Thank you for your offer, but to send you this information would violate
confidential company information.

Regards,

KL
p_bihari@yahoo.com
science forum beginner

Joined: 03 May 2006
Posts: 13

 Posted: Fri Jun 02, 2006 7:28 am    Post subject: Re: Centrifugal Pump Analysis I doubt your "Maxed Out" is a true situation or not. Because if u have margin in ur pump e.g. (reducing head developed), the flow thru the pump will go up & if for that flow motor is not sufficient it should immediately trip. If this is not happening in ur case then first consult ur curves. As u told that pump is not developing rated flow & u know all actual parameters there are many other possibilities than doubting on motor. If u have this design & actual data send it on excel sheet, Probably I can tell you the cause, as I have done more than 20 Energy Audits in utilities.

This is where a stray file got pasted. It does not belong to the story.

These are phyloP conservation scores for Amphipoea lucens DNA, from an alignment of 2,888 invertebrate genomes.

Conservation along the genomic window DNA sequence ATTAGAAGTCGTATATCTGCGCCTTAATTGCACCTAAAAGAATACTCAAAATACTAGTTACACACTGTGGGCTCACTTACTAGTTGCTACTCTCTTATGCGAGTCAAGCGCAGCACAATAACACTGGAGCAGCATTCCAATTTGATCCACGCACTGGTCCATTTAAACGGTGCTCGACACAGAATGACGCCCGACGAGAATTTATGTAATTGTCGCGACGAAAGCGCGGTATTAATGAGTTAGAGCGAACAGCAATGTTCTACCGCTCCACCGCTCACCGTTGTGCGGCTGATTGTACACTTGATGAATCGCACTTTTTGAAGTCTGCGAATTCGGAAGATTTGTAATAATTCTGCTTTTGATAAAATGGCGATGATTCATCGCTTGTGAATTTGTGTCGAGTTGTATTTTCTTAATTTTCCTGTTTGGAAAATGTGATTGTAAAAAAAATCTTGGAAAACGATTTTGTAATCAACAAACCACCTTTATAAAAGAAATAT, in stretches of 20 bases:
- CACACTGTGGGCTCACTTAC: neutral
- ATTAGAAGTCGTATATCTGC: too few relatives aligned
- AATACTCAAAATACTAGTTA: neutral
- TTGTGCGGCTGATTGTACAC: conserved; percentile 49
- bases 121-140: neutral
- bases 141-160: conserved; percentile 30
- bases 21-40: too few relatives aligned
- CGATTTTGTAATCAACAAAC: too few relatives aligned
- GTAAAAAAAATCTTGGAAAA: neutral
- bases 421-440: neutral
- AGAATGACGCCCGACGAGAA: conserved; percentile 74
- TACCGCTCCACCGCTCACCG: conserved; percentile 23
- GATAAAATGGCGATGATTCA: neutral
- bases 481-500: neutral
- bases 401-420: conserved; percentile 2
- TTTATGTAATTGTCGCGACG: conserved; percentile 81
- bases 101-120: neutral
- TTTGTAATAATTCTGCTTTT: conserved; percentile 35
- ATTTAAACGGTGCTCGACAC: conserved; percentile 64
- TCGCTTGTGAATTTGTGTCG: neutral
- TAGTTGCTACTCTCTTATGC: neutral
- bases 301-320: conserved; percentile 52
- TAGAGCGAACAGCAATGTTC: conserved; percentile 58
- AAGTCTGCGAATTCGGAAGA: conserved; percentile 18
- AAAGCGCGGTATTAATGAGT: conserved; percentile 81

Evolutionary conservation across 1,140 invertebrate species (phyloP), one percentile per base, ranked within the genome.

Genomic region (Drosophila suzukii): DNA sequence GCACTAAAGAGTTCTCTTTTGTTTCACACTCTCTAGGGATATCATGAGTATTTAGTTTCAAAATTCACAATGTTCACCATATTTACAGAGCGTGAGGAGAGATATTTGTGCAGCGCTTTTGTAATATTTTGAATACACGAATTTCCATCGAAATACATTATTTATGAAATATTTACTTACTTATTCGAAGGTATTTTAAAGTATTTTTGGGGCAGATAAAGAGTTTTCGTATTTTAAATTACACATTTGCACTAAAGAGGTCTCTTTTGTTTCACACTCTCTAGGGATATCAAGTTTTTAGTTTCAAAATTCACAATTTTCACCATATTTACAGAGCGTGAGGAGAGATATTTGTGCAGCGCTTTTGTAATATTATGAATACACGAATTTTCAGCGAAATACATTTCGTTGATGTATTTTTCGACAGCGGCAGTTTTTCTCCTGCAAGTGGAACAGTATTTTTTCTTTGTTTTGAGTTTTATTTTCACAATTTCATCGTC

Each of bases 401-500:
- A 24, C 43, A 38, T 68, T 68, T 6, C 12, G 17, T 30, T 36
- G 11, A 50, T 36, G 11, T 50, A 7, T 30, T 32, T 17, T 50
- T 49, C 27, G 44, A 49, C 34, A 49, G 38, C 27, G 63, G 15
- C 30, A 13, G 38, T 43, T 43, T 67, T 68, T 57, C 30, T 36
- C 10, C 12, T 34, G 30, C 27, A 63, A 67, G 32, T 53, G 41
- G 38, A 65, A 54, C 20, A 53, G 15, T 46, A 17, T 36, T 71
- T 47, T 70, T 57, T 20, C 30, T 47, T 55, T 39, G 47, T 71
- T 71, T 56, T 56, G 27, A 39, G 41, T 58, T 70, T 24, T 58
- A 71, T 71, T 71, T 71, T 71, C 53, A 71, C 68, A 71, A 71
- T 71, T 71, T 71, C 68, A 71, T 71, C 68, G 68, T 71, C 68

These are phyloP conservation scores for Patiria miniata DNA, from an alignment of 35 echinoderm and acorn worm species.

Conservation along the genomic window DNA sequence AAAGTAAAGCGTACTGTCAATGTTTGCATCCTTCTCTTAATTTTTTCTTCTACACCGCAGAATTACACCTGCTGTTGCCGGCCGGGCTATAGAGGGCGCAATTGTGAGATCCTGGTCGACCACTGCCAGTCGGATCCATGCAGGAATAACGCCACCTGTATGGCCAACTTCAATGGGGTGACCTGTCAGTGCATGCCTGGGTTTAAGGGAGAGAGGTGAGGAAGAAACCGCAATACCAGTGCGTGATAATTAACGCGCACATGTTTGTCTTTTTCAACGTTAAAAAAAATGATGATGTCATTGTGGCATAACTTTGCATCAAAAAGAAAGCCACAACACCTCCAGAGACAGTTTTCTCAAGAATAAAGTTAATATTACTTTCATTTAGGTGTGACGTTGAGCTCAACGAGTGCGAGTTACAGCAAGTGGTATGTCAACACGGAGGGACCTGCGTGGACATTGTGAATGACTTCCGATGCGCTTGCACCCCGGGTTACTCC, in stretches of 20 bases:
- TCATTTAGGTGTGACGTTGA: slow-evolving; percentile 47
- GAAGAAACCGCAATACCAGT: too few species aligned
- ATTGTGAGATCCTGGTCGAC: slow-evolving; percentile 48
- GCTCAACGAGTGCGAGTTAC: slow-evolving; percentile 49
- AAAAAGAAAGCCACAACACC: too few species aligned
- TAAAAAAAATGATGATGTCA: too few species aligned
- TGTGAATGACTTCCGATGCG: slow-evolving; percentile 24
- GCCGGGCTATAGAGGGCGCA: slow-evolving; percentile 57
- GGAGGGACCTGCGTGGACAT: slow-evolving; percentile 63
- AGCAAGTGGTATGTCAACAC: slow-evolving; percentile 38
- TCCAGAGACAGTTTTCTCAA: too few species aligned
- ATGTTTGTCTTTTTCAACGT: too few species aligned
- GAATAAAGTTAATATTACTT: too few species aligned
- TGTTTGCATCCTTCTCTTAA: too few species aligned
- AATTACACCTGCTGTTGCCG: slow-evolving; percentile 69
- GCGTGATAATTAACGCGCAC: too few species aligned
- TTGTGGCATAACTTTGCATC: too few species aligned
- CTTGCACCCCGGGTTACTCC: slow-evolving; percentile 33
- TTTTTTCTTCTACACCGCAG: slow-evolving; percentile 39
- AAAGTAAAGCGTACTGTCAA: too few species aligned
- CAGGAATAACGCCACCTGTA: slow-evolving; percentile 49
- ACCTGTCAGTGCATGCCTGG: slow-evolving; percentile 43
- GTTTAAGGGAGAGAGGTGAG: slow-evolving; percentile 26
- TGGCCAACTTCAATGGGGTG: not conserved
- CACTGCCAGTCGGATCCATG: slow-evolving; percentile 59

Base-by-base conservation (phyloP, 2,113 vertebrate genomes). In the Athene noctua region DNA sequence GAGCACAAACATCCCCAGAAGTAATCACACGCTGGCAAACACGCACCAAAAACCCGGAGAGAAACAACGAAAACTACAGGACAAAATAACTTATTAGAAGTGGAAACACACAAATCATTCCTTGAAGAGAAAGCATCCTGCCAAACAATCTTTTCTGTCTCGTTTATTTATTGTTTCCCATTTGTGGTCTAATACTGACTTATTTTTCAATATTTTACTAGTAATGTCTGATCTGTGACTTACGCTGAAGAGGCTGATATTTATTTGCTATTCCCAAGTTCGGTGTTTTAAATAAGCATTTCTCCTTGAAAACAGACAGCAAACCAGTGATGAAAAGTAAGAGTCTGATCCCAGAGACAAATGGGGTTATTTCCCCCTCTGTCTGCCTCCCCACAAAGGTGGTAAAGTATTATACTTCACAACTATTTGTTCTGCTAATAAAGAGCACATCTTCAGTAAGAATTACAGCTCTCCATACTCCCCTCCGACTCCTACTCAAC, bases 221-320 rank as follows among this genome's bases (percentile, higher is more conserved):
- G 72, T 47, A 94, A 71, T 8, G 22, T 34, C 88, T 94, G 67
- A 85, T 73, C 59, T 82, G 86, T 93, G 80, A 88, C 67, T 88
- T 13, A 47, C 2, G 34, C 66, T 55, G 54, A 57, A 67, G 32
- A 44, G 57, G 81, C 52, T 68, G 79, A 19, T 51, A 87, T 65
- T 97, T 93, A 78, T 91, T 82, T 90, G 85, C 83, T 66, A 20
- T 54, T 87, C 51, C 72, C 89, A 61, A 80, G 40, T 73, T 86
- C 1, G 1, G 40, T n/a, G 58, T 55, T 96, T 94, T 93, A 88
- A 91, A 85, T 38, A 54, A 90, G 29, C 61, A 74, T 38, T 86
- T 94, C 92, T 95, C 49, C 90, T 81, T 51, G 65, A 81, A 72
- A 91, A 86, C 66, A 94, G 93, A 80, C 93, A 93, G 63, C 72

Kevin Long
science forum beginner

Joined: 11 May 2005
Posts: 32

 Posted: Fri Jun 02, 2006 2:06 am    Post subject: Centrifugal Pump Analysis Hello, I have a centrifugal pump that is not producing the flow that it is rated for even when running the motor attached is at full load amps (The fluid being pumped is water). I know the following for the pump: flow, suction pressure, discharge pressure, pump efficiency, inlet diameter, outlet diameter. For the motor I have: voltage, current, power factor and efficiency. The motor is a 3 phase AC (60 Hz). It is suspected that the motor for this pump is "maxed out" meaning that if we increase the suction pressure and reduce any downstream back-pressures, we will not get any more flow thru the pump because the motor is maxed out. After some thinking, I devised a plan. Using the pump process data stated above, I would calculate a brake horse power (bhp). When you know the bhp, you use the motor efficiency and calculate the electrical input in kW. Next using the motor electrical data, I can calculate the electrical input using the equation: kW = (sqrt(3) x V x I x pf)/1000 (Voltage is in V, Current is in Amps, pf is the power factor) Now that I have the electrical kW using both methods, I would compare each kW answer and determine if the motors are really maxed out. I would appreciate some comments. Regards, KL